The term alcohol-related birth defects (ARBDs) refers to a wide range of birth defects included in the Institute of Medicine (IOM) diagnostic guidelines on prenatal alcohol exposure (PAE). Evidence for many of the ARBDs included in the IOM guidelines was derived from animal studies and high-risk populations, and many of the ARBDs occur rarely, and can have other potential causes. Information on dose, pattern, and timing of PAE is also important for the diagnosis of ARBDs, but is not always available. For these reasons, it can be difficult to confidently attribute a defect to PAE. Population-based evidence for the association between PAE and birth defects is limited.
This population-based study investigated the associations between dose, pattern, and timing of PAE (before pregnancy, in the first trimester, and in late pregnancy) and ARBDs according to IOM criteria. Between 1995 and 1997, data from a randomly selected cohort of nonindigenous women in Western Australia (WA) (n = 4714), who gave birth to a live infant (n = 4714), were linked to birth information recorded in the WA Midwives' Notification System and the WA Birth Defects Registry. Information about alcohol use before and during pregnancy was collected retrospectively from the participating women within 3 months of giving birth. Alcohol use was categorized as low, moderate, or heavy; the comparison group consisted of women who abstained from drinking alcohol. Multivariate logistic regression analysis was used to estimate the associations between PAE in each time period and the birth defects.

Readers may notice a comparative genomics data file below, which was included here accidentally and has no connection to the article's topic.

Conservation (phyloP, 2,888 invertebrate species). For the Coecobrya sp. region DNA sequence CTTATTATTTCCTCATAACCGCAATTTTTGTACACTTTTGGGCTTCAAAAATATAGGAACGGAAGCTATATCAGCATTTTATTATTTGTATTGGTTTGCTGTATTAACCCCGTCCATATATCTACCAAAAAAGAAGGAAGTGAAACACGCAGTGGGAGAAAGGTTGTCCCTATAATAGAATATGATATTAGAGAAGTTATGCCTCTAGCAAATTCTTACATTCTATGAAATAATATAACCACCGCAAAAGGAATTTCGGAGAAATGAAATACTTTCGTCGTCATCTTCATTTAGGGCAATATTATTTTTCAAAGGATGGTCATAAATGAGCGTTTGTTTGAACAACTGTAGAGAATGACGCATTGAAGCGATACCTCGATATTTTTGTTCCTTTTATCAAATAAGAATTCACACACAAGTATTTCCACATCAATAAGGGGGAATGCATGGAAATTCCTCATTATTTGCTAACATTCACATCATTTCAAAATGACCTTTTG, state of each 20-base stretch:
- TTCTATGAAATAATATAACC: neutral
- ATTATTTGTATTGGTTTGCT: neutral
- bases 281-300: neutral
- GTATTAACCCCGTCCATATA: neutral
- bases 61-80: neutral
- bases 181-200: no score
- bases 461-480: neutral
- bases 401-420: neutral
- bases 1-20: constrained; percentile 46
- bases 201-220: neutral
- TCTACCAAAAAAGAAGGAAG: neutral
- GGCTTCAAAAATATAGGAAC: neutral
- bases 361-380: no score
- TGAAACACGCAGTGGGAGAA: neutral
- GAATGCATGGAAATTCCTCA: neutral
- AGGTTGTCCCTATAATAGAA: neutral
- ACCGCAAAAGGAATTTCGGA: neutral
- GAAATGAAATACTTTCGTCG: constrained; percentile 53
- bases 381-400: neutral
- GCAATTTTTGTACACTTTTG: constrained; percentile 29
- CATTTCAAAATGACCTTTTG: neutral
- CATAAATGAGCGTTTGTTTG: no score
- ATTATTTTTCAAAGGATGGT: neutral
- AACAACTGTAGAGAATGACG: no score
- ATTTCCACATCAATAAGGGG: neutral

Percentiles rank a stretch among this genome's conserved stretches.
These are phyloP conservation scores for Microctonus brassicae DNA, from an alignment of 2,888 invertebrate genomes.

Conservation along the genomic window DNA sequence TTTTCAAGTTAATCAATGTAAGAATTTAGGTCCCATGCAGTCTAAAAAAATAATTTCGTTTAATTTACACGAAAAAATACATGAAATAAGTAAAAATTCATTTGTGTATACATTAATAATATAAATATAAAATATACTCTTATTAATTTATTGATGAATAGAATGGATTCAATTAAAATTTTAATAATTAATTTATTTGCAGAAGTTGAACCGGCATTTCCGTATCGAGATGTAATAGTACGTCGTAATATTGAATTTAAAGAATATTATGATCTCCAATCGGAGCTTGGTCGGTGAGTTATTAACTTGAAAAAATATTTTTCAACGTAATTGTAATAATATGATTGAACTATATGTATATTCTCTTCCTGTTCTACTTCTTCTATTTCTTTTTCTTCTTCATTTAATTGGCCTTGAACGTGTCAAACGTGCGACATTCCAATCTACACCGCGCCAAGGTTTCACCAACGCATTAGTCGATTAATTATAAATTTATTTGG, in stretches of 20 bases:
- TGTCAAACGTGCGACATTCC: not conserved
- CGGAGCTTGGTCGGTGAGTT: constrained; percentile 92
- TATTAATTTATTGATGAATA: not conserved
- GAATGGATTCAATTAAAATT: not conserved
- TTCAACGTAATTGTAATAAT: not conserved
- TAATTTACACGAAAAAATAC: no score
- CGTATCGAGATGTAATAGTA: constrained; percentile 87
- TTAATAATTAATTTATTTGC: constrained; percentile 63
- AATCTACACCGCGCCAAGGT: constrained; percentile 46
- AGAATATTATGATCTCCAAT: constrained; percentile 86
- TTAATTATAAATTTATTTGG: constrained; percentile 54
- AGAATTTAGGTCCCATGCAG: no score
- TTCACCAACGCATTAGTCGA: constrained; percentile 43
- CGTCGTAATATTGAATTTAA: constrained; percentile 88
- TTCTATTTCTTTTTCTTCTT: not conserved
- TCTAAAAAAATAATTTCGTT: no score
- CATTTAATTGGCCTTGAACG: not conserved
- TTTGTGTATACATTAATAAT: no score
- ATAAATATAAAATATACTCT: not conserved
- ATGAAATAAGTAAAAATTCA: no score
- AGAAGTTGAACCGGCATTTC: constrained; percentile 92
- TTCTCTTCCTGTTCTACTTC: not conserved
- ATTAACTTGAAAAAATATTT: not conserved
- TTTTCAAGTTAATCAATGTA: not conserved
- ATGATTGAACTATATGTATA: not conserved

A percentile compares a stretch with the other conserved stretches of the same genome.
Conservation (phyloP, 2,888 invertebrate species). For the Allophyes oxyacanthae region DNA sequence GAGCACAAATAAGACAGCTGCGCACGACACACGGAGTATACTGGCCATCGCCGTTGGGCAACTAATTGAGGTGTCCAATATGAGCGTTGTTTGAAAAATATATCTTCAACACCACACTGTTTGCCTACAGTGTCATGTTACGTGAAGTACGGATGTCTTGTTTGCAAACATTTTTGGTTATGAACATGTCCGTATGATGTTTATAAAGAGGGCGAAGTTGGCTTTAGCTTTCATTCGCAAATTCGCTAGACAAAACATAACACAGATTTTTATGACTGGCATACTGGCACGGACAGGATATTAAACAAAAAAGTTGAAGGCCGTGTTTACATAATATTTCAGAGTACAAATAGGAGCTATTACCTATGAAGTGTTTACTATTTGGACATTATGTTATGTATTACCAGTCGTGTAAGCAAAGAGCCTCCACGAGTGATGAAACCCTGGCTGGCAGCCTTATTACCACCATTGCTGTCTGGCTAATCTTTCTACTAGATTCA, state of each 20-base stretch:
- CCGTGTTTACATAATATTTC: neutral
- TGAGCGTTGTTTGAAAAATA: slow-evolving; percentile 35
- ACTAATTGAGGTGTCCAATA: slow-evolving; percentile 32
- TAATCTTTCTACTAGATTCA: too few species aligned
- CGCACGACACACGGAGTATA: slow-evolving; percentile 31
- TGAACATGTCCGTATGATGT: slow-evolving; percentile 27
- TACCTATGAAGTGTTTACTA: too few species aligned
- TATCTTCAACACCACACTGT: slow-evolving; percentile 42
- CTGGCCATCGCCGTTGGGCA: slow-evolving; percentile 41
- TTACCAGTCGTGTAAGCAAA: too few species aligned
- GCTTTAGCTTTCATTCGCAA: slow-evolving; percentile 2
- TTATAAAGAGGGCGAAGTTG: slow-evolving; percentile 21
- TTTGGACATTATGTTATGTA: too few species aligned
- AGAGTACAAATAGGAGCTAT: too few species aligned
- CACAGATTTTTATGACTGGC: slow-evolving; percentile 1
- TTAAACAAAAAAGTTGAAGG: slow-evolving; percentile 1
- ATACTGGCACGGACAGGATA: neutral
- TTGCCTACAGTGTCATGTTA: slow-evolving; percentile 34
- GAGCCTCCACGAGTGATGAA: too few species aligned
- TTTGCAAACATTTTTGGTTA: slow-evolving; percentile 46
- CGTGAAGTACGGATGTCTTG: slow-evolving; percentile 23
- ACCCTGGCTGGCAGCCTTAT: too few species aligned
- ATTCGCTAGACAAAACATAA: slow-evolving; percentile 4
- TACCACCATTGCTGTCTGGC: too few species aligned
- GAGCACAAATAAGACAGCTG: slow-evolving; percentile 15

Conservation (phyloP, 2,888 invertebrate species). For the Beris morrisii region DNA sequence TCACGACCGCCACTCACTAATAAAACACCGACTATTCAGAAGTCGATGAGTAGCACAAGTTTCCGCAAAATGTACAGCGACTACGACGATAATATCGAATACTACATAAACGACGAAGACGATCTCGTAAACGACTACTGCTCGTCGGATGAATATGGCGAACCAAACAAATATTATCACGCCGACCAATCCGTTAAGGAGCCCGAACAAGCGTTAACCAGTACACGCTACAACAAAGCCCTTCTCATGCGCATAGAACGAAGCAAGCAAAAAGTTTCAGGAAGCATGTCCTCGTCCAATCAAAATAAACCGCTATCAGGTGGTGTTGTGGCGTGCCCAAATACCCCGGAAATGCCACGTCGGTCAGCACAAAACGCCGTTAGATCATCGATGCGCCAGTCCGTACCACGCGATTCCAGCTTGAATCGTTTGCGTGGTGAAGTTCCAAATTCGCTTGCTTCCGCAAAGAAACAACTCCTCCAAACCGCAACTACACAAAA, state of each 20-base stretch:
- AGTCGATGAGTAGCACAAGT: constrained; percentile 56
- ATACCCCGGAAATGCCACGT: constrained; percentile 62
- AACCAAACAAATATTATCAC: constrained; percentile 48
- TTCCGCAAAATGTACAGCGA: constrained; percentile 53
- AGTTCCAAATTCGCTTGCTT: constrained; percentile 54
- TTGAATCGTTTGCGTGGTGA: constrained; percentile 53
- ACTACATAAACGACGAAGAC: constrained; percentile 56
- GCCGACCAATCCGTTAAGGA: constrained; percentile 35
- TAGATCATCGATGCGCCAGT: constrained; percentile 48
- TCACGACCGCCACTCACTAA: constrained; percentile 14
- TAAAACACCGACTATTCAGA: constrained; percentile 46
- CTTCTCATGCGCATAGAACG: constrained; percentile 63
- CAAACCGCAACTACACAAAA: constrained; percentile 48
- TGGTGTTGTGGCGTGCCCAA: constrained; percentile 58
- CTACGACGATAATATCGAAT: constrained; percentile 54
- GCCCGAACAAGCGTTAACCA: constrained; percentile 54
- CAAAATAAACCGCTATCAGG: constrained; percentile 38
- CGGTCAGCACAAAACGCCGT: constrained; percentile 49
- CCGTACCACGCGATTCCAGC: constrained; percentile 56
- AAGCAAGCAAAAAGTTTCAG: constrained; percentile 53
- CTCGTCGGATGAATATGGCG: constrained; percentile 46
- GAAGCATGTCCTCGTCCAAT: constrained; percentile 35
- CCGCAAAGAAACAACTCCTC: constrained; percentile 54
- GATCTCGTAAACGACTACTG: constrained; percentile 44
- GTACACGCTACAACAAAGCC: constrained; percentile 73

There was a low prevalence of birth defects classified as ARBDs according to IOM criteria. As compared to the abstinent group, heavy PAE in the first trimester was associated with an increased likelihood of having an infant with a birth defect classified as an ARBD; the adjusted odds ratio was 4.57, with a 95% confidence interval of 1.46–14.26). The association was similar (adjusted odds ratio: 4.56) after bootstrap analysis. In contrast, no association was found between low or moderate PAE and any ARBD classified according to IOM criteria.
These findings show a greater than 4-fold increase in the risk of birth defects classified as ARBD after heavy PAE in the first trimester. Many of the individual birth defects classified as ARBDs according to IOM criteria were not present in the cohort or were not related to PAE.